Manufacturing News / Case Studies & Field Reports
Field Reports

Conveying system helps quadruple output for chip maker

Production no longer has to be halted when diverting product—just one of the many examples of improved efficiency.

When Michigan-based El Matador was established in 1976, its corn tortilla chips were made using an authentic Mexican process that had been passed down

W.O.W. conveyor
Because of their ease of disassembly for cleaning, the W.O.W. conveyors installed at El Matador reduce cleaning time by 20 percent and increase production efficiencies by 10 percent. Source: Walker Custom Sheet Metal.

through generations: Fresh-cooked corn was ground into masa using Mexican lava stones before further processing and seasoning took place. While the process hasn’t changed in more than 35 years, production of El Matador’s high-quality chips has skyrocketed since 2007, when the company was purchased by Garden Fresh Gourmet.

The purchase added 16 private label SKUs to El Matador’s existing eight, and consumer demand for its natural, authentic-tasting chips rose steadily. During a five-year period, El Matador was challenged to quadruple its output to meet demand. Other tortilla chip manufacturers use corn flour to maintain costs at high volumes, but El Matador opted to keep this ingredient out of its time-tested recipe and to instead invest in more efficient processing equipment.

“We know our process takes longer when compared with new technologies in tortilla chip making,” says Mike McClellan, director of operations. “But our quality is better, and you can taste it in the product. Fortunately, our new parent company has the same commitment to quality ingredients and handmade batches. Price-wise, we still need to be competitive though, so we seek ways to increase efficiencies without sacrificing our products’ integrity.”

Recent upgrades to the manufacturing facility have included tumblers, a fryer, coders, a toaster oven and corn cooking tubs. But the most significant efficiencies have come from the installation of a new conveyor system by Walker Custom Sheet Metal, which manufactures the W.O.W. (Walker Original Washdown) conveyor. The conveyor features corrosion-resistant, thermoplastic bearings with stainless steel bearing inserts.

The custom design of the W.O.W. conveyor is sanitary and tool-less, saving production time and costs. It took just four weeks from design to delivery for the eight conveyors to be installed at El Matador.

With the new conveyors, production no longer has to be halted when diverting product, eliminating one area of downtime. In fact, Bill Stanley, El Matador’s maintenance manager, estimates downtime has decreased by 25-30 percent. Sanitation downtime has also improved, and because of the conveyors’ tool-less design, the sanitation team performs 100 percent of the conveyors’ disassembly and reassembly without mechanical staff assistance. Disassembly is more efficient, taking less than 10 minutes compared to 30 minutes for previous conveyors.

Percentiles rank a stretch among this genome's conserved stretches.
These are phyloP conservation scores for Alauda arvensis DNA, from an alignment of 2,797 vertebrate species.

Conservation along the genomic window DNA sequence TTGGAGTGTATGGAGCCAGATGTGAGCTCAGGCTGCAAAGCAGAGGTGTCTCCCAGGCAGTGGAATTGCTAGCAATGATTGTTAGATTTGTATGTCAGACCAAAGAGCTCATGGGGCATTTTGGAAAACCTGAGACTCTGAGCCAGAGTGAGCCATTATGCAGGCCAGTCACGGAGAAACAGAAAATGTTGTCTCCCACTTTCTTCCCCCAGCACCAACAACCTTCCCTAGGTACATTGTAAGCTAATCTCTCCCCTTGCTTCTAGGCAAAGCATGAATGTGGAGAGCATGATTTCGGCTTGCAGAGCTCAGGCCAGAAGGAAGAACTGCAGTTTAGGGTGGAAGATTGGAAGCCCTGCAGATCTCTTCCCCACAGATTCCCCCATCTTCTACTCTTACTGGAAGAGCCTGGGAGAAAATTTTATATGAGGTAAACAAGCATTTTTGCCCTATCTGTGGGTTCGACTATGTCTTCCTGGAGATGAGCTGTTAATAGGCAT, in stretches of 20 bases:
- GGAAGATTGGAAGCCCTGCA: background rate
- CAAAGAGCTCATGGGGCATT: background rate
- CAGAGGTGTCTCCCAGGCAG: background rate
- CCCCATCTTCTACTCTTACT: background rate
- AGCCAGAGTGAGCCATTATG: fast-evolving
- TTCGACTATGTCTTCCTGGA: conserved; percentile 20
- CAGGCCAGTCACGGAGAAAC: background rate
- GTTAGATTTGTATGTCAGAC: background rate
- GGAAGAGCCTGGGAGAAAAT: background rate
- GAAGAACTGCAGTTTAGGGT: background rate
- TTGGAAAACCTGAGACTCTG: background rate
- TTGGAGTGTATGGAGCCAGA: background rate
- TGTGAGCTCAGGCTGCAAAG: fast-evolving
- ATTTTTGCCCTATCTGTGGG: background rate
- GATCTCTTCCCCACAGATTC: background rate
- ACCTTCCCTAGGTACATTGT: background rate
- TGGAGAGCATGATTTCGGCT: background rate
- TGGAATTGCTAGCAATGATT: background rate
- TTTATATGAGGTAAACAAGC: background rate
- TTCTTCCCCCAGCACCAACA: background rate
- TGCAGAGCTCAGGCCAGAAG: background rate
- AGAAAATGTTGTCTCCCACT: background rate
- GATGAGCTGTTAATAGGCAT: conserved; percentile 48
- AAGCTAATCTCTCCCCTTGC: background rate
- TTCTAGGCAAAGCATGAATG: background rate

“The new conveyors are essentially maintenance-free,” says Bill Mourer, sanitation manager, who has seen cleaning time reduced by 20 percent and an overall reduction in food safety risk. “The open, cantilever style makes taking the belts off and reinstalling a lot easier. With the unique bearings, we are able to clean and sanitize areas around the bearings and pulley shafts that we could never clean before. Preset tensioners mean no more wrenches and no tracking issues. The tubular design of the stainless steel frames makes cleaning easier, and the large casters make moving the conveyors to a wash area simpler.”v

For more information:

Jim Monaweck, 616-735-3770, 

Did you enjoy this article? Click here to subscribe to Food Engineering Magazine.

Recent Articles by Wayne Labs, Senior Technical Editor

You must login or register in order to post a comment.



Image Galleries

Food Engineering's Food Automation & Manufacturing Conference and Expo 2015

Images from Food Engineering's Food Automation & Manufacturing Conference and Expo in Clearwater Beach, Florida, April 12-15, 2015. The event brought food and beverage processors and suppliers together to gain valuable information on the latest trends and technologies in manufacturing, automation, sustainability and food safety.


Burns & McDonnell project manager RJ Hope and senior project engineer Justin Hamilton discuss the distinctions between Food Safety and Food Defense as well as the implications for food manufacturers of the Food Safety Modernization Act.
More Podcasts

Food Engineering

Food Engineering May 2015 Cover

2015 May

The May 2015 issue of Food Engineering explores effective tools for hitting manufacturing targets. Also, read how processors are looking for faster ways to detect harmful pathogens in food and beverages without sacrificing accuracy or reliability.

Table Of Contents Subscribe

Plant Facility/Site Issues

What issue about your current plant facility/site keeps you up the most at night?
View Results Poll Archive


Food Authentication Using Bioorganic Molecules

This text provides critical tools and data needed to augment routine food analysis and enhance food safety by aiding in the detection of counterfeit, and potentially deleterious, foods.

More Products

Clear Seas Research

Clear Seas ResearchWith access to over one million professionals and more than 60 industry-specific publications,Clear Seas Research offers relevant insights from those who know your industry best. Let us customize a market research solution that exceeds your marketing goals.


FE recent tweets

facebook_40.pngtwitter_40px.pngyoutube_40px.png linkedin_40px.pngGoogle +

Food Master

Food Engineering Food Master 2015Food Master 2015 is now available!

Where the buying process begins in the food and beverage manufacturing market. 

Visit to learn more.